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Pammypoo | Posted in Fabric and Trim on

I have sewn for year, but I have never sewn with felt, so I don’t know alot about it.  Can anyone tell me, can I make a shirt or jacket with it?  Does it wash up good?  Can it be lined for better protection?  Can it be used as lining?


Please help.


  1. starzoe | | #1

    Clothing is not usually made of the felt that is sold for crafts, but a felted wool (boiled wool) is sewn into beautiful jackets which are very expensive as RTW.These items are not washable, they have to be drycleaned. I would not think boiled wool would make into a shirt unless it was very light in weight. I have, with success, felted 100% wool fabric in my washing machine and sewn coats with it. Sometimes very beautiful fabric emerges from ugly or orphan lengths of 100% wool after felting.I've never lined felted wool (not necessary, it's very warm), and wouldn't use it as lining (too stiff). The fabric does not ravel, so seam finishes aren't necessary. It can easily be made reversible using a faux flat-fell seam. Simple patterns are needed, no facings necessary. Some of my coats are trimmed with ultra-suede bindings instead of hems and cuffs.I believe Threads magazine has had articles on working with boiled wool fabrics. There is probably a good deal of info on the internet as well.

  2. decoratrice | | #2

    I like to sew with felt--even made a felt quilt (no batting or lining needed).  I buy wool sweaters and wool knit garments at thrift stores, dollar or bag days are worth waiting for, and wash them a couple of times in hot water with towels for friction.  They won't shrink with washing after that, but I always use cold water.  Some of the wool jerseys would be suitable for shirts, no lining necessary, but lining the collar stand would add comfort.  Of course, the yardage you get is limited, but I enjoy combining fabrics in a garment or project.  Bonus:  pieces can be joined by an edegestitch so fabric for seam allowances isn't needed.  I hope you will have lots of fun with felt!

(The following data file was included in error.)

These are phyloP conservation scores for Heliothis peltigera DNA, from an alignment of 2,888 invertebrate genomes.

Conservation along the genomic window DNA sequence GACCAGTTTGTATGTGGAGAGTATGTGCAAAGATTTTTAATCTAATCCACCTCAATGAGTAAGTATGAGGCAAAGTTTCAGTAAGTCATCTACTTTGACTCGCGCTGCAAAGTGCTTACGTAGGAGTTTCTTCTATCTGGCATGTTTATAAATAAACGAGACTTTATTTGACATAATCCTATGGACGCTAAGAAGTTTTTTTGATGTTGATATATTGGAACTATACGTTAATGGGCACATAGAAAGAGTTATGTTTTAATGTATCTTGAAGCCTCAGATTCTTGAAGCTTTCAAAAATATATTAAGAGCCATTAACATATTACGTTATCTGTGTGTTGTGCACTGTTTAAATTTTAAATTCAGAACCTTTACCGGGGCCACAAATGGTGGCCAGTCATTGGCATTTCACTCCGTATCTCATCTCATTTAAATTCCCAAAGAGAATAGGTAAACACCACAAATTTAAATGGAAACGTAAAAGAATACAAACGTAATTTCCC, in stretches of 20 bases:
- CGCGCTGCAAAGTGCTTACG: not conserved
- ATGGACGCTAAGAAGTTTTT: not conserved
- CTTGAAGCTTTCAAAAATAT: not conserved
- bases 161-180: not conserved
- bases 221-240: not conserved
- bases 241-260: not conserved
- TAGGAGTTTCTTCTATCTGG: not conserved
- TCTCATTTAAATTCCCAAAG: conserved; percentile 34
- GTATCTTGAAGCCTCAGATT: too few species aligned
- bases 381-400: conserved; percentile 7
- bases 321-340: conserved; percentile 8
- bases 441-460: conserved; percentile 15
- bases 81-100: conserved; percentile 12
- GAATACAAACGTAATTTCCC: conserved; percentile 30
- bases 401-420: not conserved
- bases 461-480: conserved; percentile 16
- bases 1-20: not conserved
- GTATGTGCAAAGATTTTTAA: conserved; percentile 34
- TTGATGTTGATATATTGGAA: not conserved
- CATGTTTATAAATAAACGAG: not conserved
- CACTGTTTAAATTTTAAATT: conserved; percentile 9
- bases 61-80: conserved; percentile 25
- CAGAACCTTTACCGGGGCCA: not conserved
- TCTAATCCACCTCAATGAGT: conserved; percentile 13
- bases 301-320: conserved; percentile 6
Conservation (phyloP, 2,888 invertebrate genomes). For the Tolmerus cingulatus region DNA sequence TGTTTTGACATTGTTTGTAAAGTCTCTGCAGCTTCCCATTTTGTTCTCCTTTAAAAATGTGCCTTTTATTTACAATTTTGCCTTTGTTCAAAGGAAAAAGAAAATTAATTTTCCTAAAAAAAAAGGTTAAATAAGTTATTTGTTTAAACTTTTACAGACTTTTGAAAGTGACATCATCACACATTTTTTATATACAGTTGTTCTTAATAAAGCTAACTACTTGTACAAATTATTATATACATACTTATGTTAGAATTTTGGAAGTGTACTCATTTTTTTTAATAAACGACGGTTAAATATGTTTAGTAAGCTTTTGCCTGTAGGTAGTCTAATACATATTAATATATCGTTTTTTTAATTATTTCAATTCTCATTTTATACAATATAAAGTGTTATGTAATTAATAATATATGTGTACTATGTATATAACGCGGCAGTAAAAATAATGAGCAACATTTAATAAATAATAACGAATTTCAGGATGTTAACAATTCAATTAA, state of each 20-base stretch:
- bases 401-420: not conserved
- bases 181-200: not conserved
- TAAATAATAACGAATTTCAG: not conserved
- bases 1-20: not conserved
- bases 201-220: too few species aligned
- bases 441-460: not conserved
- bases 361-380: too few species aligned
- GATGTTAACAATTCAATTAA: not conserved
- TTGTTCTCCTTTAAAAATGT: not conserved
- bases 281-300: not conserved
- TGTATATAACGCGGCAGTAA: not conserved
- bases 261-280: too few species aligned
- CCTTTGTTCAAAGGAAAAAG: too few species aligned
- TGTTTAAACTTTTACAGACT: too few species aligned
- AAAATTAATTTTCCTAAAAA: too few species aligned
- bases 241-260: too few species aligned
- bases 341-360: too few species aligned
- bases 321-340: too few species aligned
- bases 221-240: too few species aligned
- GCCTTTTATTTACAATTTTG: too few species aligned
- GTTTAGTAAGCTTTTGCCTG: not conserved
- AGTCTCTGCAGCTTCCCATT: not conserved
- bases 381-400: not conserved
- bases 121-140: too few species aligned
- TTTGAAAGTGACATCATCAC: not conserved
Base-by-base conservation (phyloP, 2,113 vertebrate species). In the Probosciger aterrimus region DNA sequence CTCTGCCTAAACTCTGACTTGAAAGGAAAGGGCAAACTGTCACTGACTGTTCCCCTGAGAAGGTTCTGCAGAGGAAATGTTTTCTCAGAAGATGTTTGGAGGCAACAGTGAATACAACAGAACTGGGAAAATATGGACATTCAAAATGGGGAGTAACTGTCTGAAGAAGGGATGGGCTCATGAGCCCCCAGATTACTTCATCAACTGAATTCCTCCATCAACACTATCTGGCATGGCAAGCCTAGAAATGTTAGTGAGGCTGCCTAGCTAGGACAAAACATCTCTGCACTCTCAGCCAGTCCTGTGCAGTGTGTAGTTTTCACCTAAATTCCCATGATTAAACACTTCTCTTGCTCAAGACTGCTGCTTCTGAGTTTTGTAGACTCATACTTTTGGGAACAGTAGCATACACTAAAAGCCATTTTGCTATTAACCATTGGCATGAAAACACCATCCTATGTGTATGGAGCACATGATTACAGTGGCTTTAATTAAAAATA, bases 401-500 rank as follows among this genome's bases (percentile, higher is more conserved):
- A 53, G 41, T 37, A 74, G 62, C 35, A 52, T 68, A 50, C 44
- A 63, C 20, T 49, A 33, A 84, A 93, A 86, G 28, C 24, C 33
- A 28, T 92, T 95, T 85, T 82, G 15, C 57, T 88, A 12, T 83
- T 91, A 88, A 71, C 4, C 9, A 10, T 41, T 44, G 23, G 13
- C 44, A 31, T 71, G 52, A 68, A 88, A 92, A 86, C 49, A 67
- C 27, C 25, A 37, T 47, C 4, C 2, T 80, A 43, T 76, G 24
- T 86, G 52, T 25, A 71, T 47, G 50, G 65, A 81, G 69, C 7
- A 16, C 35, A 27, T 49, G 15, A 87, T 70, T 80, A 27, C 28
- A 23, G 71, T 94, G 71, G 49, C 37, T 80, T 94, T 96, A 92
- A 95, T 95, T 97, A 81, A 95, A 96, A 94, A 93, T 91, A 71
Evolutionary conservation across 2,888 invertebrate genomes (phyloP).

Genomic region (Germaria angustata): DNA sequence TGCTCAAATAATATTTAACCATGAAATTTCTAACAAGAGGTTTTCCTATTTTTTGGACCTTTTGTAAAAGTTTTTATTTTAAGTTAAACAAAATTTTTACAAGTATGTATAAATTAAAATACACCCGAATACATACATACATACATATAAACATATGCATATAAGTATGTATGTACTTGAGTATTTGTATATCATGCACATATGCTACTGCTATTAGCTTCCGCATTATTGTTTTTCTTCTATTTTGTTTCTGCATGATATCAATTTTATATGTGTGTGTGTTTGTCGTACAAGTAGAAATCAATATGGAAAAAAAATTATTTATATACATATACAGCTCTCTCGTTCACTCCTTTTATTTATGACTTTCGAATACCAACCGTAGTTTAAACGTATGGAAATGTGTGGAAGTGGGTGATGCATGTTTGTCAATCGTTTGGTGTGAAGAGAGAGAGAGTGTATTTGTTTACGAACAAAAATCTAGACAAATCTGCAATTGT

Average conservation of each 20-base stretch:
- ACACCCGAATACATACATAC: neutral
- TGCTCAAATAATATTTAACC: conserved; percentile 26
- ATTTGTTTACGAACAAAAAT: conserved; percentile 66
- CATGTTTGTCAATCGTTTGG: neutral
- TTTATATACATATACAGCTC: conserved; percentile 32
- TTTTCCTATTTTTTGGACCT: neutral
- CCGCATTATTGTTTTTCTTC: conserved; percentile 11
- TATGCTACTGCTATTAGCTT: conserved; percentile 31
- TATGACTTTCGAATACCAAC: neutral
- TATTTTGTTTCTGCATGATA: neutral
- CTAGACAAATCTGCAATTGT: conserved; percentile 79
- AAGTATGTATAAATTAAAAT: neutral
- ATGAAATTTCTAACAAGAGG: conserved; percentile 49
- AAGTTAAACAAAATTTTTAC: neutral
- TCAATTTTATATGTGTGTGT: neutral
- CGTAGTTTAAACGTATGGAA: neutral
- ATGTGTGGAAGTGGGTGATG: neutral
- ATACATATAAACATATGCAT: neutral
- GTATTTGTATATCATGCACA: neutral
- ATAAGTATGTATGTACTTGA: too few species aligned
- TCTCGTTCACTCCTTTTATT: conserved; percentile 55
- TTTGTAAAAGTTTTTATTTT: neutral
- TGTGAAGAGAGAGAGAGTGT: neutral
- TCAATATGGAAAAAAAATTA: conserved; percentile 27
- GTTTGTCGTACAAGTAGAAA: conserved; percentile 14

1. katina | | #3

      Playing around with felted bits and pieces is great fun; if I'm unhappy with the results I use the pieces for pet blankets. Do you cover your seams once you've joined them? What stitch do you use for this? Did you ever see the article on Koos van den Akker's work? He covers the joined fabric pieces with bias tape - in my experience this makes the seam on felted wool too stiff.


      1. sewfar | | #4

        I made a little felted sweater / jacket for my grand daughterfrom an old sweater.  It has a very basic design  and I used hand faggotiing to join the pieces and it is very flexible.  I know there are machine stitches that can beautifully join edges such as felted wool when they are butted together.   I also vaguely remember a method where two bias strips were joined by sewing down the middle and then each "flap" encased one felted edge.  It avoids bulk and the bias adds trim.  I think it would be beautiful with bias batik to compliment the wool tones.

        1. katina | | #5

          Thank you very much for this info - I'll give faggoting a try. It seems perfect for the task. I'll experiment with perle cotton as it's stronger than wool yarn.


          1. sewfar | | #7

            I also used pearl cotton for fagotting my felted sweater.  

          2. katina | | #8

            Thank you - sounds like you were pleased with your results.


      2. decoratrice | | #6

        The stitch on my machine is called the lace joining stitch--2 straight sts, needle swings to right, 2 more straight sts, needle swings to left....I can set the width of the swing so I get a good bite into the felt.  I use a contrasting thread but don't cover the seam.  Koos is my hero!  Ever since that article in Threads all those years ago I've been using his method--I like to use Madras plaids for the bias tape--very lightweight and the varied warp and weft threads makes a very good bridge between colors.  The joined bias-overlap technique sounds very attractive, too, you wouldn't have to turn the edges under, either, just let them bloom.  Oh, I think I feel a jacket coming on---

        1. katina | | #9

          The stitch you describe sounds very interesting - I'll check and see if I can do this on my machines.

          Thanks for your Madras plaids idea - it's ideal for this job! I'll have to check out the bias idea.

          Have you seen this book?




          1. decoratrice | | #10

            Yes, I have it and it is wonderful--glad to know it's still available.  Can't remember if it was reviewed in Threads or if I discovered it some other way.  Have you made the skirt in his Vogue 2971 pattern, the one with the striped blouse?  It's a lot of fabric, even for a muslin--I've been holding off.  We should start a Koos thread!

          2. katina | | #11

            I'd love to start a Koos thread - great idea!


          3. decoratrice | | #12

            Done!  Look under "patterns".

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